But it wasn't until we moved to western Ohio, a few months before I started this blog, that I found that the collecting wasn't nearly as homogenous as I thought.  The Ohio card scene was completely different than my experiences in Pittsburgh.  Dime and nickel (!) boxes were packed with collectors, to the point it was tough to even get a spot.  Where I think I was literally the only Pirates collector going to shows in Pittsburgh, there were suddenly team collectors for Reds, Indians, and Tigers digging through boxes alongside me.  Often we'd agree to pull all the cards of the other team we found in boxes for each other to save time.  And vintage!  Oh the vintage!
Ohio was my first introduction to the glory of discount vintage bins.  You mean...I can add 1954 Topps cards for $1?  Fifty cents for '75 Mini's? 

I never quite put my finger on why, but the collecting communities in these areas, only a few hours apart, had developed quite differently.  And as I started blogging and seeing the hauls other bloggers would bring back from their shows, I started to get a sense of their collecting worlds as well.

After the show, I had some nice exchanges on twitter with other collectors about how different regions collect.  And it really isn't something you'd ever notice unless you are a dealer or have lived in different areas.  Some are hit-centric, and dime boxes would sit untouched for a full weekend.  Other areas go wild for the low end stuff but showcase cards rarely get an eyeball on them.  I'm sure local teams, the economy, and any other number of factors influence how collectors collect.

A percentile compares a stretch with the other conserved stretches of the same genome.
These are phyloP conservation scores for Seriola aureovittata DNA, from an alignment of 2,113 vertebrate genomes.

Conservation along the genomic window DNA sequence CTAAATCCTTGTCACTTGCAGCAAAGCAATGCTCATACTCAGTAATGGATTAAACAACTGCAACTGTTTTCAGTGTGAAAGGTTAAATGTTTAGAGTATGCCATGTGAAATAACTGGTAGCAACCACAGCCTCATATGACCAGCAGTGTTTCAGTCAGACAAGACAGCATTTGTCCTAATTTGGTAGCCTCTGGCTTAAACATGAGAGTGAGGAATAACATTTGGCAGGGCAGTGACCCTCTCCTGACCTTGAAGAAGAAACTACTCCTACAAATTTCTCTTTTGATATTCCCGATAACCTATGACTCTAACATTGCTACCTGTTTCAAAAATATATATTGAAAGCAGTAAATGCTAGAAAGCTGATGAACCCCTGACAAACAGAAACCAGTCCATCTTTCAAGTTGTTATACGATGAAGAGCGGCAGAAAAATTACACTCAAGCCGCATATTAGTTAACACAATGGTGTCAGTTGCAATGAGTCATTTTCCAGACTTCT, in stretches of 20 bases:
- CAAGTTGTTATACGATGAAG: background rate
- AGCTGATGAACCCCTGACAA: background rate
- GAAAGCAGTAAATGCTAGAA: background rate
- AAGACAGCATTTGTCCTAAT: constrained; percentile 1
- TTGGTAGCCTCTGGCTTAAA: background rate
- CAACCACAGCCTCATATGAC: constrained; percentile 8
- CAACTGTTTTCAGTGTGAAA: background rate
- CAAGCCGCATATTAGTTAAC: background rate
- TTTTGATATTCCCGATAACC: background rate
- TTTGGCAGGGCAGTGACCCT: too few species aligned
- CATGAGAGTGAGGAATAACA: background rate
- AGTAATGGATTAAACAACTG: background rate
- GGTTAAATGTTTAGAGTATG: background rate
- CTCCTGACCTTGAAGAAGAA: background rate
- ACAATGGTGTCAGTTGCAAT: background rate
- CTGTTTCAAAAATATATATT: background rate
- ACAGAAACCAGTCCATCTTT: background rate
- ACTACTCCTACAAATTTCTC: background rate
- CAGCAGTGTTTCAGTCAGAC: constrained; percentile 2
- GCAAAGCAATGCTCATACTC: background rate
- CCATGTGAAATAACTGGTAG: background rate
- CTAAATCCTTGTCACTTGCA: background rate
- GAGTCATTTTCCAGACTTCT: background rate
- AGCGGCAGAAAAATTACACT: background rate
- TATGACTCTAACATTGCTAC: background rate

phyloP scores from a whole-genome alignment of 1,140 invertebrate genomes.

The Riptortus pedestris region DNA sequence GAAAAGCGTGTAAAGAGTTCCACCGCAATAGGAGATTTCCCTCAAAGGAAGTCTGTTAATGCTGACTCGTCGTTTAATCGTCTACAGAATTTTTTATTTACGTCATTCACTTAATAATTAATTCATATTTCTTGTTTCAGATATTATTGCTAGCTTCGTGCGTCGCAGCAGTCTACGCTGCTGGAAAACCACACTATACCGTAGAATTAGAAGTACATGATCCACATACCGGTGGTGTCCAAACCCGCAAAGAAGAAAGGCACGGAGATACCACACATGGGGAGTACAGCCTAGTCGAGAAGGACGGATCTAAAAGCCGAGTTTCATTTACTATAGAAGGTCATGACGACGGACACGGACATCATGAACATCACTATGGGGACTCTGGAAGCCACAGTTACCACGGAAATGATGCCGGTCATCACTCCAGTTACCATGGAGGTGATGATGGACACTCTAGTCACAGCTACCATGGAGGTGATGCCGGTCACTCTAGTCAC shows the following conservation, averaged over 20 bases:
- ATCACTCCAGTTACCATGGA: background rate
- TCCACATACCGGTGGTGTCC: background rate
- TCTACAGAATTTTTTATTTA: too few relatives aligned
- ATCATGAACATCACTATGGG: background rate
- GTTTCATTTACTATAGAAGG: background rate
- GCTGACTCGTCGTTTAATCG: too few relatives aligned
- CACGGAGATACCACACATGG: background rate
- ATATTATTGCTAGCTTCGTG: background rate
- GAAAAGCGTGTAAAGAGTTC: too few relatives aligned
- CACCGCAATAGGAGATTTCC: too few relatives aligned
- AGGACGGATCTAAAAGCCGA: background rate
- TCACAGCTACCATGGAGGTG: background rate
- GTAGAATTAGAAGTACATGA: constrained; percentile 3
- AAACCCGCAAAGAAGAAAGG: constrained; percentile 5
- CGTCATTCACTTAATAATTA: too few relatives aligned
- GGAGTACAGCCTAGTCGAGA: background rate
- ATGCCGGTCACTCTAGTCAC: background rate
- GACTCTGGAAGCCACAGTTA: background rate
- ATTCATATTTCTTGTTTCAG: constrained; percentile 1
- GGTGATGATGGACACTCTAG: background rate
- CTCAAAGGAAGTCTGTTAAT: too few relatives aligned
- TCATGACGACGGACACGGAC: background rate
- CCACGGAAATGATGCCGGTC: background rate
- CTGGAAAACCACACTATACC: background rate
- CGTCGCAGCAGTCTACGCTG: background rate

But it's just one more thing that makes the hobby that much more interesting.  For me?  I'm happy where I'm at and how I collect.  Everything in this post except the Clemente (which only ran me $3) came from dime boxes.  Most of them were found on the second day of the show.  In other markets, those cards would have been long gone.  And in some markets they would have been in those boxes the whole weekend, unsold.  Luckily for me they were there for me to add to my pile, part of a great weekend of finds for my collection.

So what's the collecting community like in your area?  Has anyone found completely different collecting habits in the places they've lived?


  1. The local monthly show I go to has a fair amount of vintage and set-builder stuff, which suits me fine and I usually go home with handfuls of good stuff. But the one time I tried to move some of my extras at that same show, it seemed like everyone was only after shiny prospects and high end hits.

    I do know that the shops in Michigan (yes, they still have multiple shops there) have a lot more that I like than the few shops within a couple hours drive around here in MD. (And they're almost all at least an hour away.) I make an almost annual trip at least once.

  2. I have only been to one card show in my 26 years in central Florida (hoping to make it 2 on Saturday), but I did frequent a card shop for about 10 years when I lived in Lakeland. It seemed like they had a ton of comic/Pok√©mon type stuff, your basic Topps and mid-level type boxes, and various vintage and rookie cards in the display cases in the front. I didn’t pay much attention to what people were buying, but it seemed like maybe most of the people purchased boxes or just got some of the latest product looking for hits. The card show, on the other hand, seemed to have a lot of vintage. Maybe a quarter of the tables had new wax, and maybe 8 of the 40 had quarter/dollar boxes.